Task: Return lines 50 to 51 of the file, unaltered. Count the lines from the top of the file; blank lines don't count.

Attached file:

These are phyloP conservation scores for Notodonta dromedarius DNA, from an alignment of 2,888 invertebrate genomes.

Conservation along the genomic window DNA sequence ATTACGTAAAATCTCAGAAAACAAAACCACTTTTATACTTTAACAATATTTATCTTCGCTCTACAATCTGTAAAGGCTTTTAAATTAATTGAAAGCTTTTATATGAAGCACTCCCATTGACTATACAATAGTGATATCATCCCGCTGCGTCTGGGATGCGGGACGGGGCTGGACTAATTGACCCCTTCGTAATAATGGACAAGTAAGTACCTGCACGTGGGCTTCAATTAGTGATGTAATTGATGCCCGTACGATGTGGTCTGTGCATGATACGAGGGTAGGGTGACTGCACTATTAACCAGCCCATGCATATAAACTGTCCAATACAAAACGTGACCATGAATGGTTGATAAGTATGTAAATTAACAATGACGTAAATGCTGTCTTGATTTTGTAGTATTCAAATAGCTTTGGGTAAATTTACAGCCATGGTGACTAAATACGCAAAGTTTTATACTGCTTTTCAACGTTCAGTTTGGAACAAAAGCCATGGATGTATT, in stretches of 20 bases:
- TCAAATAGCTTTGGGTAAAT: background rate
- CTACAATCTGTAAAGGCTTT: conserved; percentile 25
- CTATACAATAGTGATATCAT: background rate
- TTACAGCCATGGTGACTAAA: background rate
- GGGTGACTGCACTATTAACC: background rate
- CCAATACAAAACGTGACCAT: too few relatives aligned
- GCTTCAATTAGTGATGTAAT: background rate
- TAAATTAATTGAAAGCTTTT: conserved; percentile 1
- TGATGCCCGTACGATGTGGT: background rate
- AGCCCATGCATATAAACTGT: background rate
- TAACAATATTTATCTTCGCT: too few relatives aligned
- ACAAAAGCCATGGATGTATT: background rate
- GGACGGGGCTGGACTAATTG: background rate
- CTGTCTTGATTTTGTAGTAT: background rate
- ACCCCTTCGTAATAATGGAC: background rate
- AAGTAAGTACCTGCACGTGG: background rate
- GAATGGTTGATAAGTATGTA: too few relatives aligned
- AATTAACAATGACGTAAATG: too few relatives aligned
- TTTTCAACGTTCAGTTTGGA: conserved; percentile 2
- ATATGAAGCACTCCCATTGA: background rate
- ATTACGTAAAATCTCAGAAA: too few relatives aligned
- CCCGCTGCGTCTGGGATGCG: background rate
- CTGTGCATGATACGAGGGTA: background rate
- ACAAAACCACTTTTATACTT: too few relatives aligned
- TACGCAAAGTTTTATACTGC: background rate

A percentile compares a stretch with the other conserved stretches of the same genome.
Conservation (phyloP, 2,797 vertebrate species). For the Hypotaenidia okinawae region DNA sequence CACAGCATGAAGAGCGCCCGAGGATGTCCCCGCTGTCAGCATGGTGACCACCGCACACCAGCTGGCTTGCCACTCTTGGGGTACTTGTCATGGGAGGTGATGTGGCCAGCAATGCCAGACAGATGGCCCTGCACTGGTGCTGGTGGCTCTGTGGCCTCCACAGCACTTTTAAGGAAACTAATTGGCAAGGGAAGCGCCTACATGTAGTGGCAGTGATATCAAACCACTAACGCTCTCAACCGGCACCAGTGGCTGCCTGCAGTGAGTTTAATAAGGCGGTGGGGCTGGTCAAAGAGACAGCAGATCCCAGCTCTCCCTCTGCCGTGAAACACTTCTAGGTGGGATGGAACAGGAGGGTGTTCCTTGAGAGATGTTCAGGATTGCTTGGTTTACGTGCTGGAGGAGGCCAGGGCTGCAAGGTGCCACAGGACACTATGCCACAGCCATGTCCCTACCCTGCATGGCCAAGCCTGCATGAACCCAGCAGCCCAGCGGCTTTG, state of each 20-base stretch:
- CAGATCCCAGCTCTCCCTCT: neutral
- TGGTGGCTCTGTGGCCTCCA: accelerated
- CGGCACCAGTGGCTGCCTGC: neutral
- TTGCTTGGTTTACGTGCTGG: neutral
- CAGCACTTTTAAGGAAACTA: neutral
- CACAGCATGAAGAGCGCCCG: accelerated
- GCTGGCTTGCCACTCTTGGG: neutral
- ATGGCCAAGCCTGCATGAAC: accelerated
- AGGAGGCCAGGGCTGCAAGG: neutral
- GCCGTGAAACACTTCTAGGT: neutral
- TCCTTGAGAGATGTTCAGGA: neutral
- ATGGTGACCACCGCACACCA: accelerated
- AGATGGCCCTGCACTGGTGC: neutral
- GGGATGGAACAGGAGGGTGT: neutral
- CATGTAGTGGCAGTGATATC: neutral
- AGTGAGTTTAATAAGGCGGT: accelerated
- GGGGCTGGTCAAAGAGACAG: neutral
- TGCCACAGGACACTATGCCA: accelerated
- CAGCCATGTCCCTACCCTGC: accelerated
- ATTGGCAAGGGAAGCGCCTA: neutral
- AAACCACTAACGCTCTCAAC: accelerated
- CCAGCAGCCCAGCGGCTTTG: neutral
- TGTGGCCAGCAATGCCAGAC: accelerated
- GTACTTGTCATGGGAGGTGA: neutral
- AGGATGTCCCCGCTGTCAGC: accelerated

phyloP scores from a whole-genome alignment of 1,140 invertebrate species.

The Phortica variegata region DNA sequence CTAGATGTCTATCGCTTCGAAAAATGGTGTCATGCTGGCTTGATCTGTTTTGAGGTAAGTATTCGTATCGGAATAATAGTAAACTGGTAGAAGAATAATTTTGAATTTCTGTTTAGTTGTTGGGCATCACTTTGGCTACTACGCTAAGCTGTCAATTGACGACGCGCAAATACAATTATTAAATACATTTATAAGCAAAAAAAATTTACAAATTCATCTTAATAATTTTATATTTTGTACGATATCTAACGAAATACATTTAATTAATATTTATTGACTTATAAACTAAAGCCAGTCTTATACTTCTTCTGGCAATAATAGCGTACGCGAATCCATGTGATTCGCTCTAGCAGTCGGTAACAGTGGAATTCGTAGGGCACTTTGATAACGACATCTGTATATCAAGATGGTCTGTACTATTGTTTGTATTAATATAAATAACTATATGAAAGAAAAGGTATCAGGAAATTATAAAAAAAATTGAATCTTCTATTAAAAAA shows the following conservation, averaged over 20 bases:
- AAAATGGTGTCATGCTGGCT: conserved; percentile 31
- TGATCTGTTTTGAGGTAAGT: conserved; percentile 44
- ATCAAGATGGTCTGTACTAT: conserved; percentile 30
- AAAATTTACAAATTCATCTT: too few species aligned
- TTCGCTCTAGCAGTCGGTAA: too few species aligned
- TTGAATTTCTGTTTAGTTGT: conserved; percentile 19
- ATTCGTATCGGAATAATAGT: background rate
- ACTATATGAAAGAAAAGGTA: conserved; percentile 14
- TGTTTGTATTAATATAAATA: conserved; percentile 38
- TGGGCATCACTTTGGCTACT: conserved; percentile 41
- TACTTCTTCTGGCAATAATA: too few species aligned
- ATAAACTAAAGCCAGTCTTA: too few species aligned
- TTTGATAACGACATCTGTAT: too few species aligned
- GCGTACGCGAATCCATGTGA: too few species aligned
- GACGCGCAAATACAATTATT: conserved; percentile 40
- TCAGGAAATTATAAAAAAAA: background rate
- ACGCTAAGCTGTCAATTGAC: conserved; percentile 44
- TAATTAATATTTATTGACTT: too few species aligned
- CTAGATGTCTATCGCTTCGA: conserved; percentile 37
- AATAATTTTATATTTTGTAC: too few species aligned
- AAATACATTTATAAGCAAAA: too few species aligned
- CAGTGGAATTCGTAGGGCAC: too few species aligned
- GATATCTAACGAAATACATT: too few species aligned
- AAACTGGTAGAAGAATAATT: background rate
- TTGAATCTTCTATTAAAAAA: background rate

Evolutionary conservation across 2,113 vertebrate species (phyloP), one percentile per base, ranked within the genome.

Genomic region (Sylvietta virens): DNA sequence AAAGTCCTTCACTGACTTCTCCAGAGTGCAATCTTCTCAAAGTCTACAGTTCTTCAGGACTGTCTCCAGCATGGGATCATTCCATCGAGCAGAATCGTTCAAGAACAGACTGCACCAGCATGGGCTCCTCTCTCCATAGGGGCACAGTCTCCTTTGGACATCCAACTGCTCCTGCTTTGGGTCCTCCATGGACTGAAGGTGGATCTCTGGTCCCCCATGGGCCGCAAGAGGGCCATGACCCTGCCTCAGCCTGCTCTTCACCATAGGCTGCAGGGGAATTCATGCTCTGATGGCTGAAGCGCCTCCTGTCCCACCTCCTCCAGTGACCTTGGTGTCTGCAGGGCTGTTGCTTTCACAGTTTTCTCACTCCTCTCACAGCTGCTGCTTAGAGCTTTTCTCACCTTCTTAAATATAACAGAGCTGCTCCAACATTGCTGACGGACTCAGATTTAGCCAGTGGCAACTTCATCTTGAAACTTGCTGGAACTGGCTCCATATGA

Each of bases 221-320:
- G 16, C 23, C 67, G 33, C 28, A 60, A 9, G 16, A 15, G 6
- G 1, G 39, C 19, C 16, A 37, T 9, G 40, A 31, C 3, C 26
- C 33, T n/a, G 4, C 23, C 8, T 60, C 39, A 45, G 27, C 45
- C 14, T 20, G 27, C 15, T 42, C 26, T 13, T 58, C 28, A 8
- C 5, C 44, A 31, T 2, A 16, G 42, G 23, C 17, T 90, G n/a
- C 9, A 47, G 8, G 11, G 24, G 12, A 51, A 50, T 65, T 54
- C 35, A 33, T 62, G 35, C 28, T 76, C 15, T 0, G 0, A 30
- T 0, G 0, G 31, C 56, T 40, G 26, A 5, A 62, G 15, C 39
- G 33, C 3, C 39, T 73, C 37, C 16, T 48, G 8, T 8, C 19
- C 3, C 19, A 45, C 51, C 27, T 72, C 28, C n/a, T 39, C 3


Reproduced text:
- AAACCACTAACGCTCTCAAC: accelerated
- CCAGCAGCCCAGCGGCTTTG: neutral